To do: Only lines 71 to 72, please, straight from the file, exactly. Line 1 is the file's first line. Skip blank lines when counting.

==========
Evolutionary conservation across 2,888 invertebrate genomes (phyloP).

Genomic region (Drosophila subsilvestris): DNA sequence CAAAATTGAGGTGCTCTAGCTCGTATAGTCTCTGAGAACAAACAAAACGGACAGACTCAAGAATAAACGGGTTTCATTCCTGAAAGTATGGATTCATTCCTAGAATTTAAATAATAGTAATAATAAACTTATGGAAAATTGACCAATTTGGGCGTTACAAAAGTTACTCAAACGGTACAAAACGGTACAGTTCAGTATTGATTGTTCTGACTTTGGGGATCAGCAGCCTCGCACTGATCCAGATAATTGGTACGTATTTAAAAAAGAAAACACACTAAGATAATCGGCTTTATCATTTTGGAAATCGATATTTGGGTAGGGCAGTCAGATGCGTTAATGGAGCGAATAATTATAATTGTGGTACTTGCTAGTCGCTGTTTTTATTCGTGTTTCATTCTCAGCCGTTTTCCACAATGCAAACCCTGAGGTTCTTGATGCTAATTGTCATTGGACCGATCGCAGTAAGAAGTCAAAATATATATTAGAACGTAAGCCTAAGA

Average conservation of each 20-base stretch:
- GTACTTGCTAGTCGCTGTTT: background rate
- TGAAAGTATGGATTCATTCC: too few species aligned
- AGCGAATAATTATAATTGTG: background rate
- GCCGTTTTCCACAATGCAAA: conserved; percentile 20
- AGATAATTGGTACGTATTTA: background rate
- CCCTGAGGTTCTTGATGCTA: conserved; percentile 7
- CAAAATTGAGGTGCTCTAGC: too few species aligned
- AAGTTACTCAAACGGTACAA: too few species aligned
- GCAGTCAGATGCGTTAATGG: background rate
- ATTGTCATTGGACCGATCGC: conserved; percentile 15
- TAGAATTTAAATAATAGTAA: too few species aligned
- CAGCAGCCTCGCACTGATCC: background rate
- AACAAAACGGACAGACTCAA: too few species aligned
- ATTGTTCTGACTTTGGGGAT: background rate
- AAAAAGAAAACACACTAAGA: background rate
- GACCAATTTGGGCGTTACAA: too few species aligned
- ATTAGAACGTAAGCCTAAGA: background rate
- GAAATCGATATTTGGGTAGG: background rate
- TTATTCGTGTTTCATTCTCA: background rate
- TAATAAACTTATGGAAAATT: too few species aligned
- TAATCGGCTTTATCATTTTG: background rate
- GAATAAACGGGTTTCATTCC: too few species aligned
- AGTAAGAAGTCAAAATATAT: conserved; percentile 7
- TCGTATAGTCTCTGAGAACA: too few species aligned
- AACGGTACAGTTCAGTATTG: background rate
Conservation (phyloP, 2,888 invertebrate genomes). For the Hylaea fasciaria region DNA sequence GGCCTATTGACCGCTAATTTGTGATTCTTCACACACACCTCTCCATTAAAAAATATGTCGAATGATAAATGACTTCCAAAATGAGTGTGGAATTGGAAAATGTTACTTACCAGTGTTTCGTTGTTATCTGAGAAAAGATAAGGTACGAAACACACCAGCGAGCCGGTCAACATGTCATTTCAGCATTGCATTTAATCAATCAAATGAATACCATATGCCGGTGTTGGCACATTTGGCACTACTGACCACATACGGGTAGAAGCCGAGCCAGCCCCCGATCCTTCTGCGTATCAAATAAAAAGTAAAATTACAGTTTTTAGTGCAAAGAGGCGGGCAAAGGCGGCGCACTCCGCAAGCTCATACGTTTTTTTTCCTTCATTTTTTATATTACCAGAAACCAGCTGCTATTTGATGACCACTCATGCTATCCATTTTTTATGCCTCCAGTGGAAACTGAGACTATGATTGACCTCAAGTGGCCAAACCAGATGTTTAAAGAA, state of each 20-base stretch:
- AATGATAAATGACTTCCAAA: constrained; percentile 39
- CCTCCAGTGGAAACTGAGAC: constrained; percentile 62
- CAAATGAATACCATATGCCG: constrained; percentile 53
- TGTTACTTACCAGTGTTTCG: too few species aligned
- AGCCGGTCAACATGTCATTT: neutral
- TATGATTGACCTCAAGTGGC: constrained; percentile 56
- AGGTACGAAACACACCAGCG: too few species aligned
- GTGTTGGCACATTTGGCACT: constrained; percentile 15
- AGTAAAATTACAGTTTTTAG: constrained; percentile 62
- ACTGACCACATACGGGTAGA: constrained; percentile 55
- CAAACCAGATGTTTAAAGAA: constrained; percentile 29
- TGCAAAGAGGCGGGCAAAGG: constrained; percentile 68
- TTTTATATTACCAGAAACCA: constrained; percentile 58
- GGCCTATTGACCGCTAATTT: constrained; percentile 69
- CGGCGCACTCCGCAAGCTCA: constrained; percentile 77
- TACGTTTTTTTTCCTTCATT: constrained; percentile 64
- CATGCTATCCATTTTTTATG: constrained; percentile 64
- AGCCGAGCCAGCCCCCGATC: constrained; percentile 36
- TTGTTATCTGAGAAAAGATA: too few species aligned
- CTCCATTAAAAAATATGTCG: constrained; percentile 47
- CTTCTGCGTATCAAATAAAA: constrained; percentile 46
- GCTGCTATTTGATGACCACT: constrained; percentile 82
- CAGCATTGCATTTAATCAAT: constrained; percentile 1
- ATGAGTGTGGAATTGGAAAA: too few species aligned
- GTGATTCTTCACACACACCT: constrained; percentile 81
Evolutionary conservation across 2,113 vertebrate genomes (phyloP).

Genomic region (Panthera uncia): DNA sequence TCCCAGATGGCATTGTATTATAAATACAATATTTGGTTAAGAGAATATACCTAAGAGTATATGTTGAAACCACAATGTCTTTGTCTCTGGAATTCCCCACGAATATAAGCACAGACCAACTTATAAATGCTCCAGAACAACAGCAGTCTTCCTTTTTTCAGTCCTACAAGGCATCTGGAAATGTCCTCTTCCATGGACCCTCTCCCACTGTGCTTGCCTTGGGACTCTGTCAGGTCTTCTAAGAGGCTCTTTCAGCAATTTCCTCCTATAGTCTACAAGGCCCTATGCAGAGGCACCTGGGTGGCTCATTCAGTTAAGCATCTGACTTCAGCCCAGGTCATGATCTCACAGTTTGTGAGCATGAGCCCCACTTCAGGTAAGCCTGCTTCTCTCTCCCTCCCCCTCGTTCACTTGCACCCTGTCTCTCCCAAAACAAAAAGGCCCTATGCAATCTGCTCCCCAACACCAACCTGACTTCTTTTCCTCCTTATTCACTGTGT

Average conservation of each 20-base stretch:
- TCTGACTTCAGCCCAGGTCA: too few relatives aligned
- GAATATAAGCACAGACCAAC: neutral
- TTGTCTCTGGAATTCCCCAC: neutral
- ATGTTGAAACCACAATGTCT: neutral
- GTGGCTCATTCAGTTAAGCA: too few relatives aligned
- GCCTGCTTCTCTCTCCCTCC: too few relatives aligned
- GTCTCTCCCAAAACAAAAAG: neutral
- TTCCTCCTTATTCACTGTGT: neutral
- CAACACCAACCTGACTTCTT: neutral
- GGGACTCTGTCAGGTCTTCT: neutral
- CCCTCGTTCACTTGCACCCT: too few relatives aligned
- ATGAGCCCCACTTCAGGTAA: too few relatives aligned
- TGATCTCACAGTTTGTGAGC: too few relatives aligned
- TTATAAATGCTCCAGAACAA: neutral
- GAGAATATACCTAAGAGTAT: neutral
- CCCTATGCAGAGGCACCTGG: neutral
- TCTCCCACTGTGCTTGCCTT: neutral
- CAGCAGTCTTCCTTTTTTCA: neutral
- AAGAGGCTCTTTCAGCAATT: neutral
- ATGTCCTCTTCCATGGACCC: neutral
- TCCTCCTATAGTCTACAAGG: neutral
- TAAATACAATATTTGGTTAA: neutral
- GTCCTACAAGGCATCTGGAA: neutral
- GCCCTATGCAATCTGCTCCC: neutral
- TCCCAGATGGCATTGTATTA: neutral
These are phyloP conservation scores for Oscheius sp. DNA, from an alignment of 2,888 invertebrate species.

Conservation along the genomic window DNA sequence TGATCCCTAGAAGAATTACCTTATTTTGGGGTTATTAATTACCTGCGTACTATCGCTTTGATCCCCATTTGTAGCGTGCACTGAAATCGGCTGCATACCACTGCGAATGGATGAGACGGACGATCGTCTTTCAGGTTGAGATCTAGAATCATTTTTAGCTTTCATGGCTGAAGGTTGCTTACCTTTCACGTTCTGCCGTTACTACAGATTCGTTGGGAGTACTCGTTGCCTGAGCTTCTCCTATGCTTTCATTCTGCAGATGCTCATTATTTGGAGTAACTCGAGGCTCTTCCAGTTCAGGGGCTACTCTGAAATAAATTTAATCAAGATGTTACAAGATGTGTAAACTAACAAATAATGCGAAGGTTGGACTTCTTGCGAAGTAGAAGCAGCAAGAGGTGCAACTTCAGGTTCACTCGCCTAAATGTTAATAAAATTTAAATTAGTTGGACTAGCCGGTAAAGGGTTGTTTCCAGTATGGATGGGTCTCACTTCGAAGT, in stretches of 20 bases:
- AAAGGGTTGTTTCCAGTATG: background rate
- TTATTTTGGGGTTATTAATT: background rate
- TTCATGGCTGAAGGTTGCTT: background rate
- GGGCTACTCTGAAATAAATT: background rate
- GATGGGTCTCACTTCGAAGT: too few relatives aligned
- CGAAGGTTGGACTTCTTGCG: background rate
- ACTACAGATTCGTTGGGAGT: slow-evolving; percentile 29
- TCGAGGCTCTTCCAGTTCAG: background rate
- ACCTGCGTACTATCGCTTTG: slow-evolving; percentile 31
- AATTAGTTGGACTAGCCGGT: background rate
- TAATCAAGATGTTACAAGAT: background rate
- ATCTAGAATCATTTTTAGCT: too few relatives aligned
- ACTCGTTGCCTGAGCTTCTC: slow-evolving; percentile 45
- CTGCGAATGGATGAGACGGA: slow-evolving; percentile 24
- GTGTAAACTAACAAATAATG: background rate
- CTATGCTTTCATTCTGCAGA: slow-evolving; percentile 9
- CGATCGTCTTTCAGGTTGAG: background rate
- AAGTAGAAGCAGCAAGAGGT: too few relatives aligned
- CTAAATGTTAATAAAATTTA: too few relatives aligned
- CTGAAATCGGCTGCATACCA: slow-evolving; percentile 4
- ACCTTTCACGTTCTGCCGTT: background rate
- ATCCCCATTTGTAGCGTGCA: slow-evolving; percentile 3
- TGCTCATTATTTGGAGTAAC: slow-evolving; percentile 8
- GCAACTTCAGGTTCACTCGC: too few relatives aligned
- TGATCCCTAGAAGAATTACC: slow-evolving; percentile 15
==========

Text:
- TTATAAATGCTCCAGAACAA: neutral
- GAGAATATACCTAAGAGTAT: neutral